Think of it like diversifying your investments. 

You don’t want to put all your money in one stock, so why would you do that with your ad campaigns? 

Create a portfolio of different seasonal campaigns that you can rotate throughout the year.

Step 5: use digital tools (a.k.a. MarTech)

Utilise digital marketing tools like Google Analytics, Facebook Ads Manager, or any other platform – specific analytics to measure the impact of your campaigns. 

Look at metrics like customer engagement, conversion rates, and ROI to evaluate success.

Step 6: expect trial and error

The first time might not be a home run, and that’s okay. 

The key is to learn from each campaign. Collect data, analyse it, and tweak your next campaign accordingly.

Step 7: request customer feedback

Never underestimate the power of customer reviews and feedback

This will give you insights that no amount of data crunching can.

Step 8: adjust and iterate

Based on your findings, make necessary adjustments. 

Rinse and repeat until you’ve got a fine-tuned machine that capitalises on seasonal opportunities.

Starting a seasonal marketing strategy doesn’t have to be a Herculean task. 

With the right planning, tools, and approach, you could find yourself riding the seasonal waves all the way to the bank.

Oh, before you go…

Alright, let’s do a quick recap, shall we? 

Seasonal marketing isn’t just a gimmick โ€” it’s a strategic move that can bolster your revenue and amplify your brand’s impact.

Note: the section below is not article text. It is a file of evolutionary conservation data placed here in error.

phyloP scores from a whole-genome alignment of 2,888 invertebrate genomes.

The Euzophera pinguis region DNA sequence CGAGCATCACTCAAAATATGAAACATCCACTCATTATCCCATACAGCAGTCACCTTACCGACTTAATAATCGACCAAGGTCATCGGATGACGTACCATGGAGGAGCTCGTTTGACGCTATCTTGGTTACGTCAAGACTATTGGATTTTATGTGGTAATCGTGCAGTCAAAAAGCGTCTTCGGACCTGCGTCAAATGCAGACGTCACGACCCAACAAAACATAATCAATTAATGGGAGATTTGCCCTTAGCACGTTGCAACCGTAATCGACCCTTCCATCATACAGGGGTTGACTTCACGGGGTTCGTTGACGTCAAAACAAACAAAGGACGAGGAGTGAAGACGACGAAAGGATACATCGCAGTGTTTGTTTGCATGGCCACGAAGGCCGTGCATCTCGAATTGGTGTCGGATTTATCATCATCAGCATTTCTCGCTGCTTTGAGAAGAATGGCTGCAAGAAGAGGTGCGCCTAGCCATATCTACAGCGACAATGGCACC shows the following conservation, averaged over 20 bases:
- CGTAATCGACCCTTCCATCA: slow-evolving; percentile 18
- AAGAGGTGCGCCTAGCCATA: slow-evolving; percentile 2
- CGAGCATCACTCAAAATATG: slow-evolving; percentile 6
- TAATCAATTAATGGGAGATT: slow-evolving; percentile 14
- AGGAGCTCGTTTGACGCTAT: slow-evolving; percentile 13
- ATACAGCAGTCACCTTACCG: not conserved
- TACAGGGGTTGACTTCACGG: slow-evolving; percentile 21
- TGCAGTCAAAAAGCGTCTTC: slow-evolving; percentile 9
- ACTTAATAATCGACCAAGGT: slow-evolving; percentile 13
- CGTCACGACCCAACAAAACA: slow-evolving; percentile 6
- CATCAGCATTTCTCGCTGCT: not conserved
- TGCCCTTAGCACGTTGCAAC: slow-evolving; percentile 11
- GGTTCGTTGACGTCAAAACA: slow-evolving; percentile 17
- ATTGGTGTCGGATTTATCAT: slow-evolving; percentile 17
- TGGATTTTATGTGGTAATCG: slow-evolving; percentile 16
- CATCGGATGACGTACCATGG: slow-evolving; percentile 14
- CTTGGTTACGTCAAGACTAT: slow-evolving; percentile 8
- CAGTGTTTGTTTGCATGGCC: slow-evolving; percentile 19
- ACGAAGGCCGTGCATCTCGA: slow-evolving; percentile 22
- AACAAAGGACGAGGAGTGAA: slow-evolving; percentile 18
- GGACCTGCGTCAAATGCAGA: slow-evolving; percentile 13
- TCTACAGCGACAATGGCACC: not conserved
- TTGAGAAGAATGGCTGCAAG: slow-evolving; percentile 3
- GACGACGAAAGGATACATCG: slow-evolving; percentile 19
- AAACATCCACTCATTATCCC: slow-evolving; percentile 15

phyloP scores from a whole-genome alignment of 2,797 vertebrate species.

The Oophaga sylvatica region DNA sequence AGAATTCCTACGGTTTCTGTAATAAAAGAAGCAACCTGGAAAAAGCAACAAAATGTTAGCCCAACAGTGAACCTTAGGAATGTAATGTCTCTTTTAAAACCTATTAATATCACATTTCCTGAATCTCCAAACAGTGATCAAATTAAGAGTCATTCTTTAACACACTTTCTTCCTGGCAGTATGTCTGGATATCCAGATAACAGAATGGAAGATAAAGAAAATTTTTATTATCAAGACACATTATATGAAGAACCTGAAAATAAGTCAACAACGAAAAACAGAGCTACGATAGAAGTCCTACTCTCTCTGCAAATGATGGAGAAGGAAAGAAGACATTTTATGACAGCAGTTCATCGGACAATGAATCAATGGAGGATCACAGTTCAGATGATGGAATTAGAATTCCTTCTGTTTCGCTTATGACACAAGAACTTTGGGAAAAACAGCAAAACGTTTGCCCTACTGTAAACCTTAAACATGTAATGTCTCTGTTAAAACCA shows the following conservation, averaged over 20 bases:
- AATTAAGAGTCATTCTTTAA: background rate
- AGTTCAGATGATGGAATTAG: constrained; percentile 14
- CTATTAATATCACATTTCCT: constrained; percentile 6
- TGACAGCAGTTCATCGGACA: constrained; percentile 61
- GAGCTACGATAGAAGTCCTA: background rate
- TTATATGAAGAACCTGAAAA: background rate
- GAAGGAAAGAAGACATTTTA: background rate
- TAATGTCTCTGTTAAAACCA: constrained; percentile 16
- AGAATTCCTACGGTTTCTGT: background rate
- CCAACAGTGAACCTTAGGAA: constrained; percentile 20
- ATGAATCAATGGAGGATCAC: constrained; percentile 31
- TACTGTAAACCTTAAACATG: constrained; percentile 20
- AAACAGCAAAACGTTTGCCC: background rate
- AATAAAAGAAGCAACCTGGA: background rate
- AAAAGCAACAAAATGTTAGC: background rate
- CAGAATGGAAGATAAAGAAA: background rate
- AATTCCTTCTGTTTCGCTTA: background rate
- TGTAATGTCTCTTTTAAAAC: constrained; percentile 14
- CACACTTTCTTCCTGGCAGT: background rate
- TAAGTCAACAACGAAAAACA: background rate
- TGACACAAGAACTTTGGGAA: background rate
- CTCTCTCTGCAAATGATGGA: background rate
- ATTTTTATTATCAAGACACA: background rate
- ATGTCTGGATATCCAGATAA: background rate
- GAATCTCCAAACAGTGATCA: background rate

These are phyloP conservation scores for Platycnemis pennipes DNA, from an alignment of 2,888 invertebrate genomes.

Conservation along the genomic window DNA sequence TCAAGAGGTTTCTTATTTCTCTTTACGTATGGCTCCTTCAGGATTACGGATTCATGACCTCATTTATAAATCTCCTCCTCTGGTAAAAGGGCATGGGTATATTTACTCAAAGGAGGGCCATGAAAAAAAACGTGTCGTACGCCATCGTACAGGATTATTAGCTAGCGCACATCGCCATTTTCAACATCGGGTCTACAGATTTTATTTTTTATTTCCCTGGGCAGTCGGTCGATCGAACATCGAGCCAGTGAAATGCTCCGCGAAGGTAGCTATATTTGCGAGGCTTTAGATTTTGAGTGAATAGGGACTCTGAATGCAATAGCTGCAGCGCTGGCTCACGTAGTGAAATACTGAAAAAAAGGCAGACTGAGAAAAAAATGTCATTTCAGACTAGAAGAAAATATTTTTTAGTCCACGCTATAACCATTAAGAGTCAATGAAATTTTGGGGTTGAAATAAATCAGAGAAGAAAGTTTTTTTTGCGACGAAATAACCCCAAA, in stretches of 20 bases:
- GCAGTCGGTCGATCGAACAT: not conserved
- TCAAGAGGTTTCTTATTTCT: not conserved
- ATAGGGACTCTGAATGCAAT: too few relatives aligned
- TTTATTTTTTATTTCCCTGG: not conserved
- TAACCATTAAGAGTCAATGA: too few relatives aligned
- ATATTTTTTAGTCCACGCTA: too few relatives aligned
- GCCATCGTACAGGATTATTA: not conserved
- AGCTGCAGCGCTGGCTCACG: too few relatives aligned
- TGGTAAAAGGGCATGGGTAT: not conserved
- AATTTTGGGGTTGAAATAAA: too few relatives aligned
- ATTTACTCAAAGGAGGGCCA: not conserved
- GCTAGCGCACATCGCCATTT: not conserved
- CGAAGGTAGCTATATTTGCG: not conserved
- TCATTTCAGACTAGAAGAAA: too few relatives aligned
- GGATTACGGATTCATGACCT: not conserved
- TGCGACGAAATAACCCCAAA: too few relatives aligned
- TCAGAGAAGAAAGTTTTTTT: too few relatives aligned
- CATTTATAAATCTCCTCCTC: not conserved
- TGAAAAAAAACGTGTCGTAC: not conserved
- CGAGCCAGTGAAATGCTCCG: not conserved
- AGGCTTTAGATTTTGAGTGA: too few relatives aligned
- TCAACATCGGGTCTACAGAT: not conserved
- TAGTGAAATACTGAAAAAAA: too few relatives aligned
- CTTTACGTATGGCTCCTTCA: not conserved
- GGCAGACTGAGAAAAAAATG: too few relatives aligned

But it’s not all sunshine and roses. 

You’ve got to plan meticulously, be mindful of consumer psychology, and always have a contingency for when things go sideways. 

From Spirit Halloween to The Giving Manger, the potential is high, but so are the stakes.

Have you dabbled in seasonal marketing? 

Maybe faced a challenge you didn’t see coming or pulled off an underdog victory? 

We’d love to hear about it. 

Seriously, your experience could be the nugget of wisdom someone else needs to get their own seasonal hustle off the ground.

In the constantly evolving world of business, staying static is not an option. 

Keep learning, keep iterating, and most importantly, don’t let the fear of seasonal marketing spook you out of a good opportunity.

Until next time.

Josiah is a multi-award-winning digital marketing consultant and former journalist for the Australia Times. He now helps 6-7-figure brands as a Fractional CMO to generate predictable leads and sales growth.โ€‹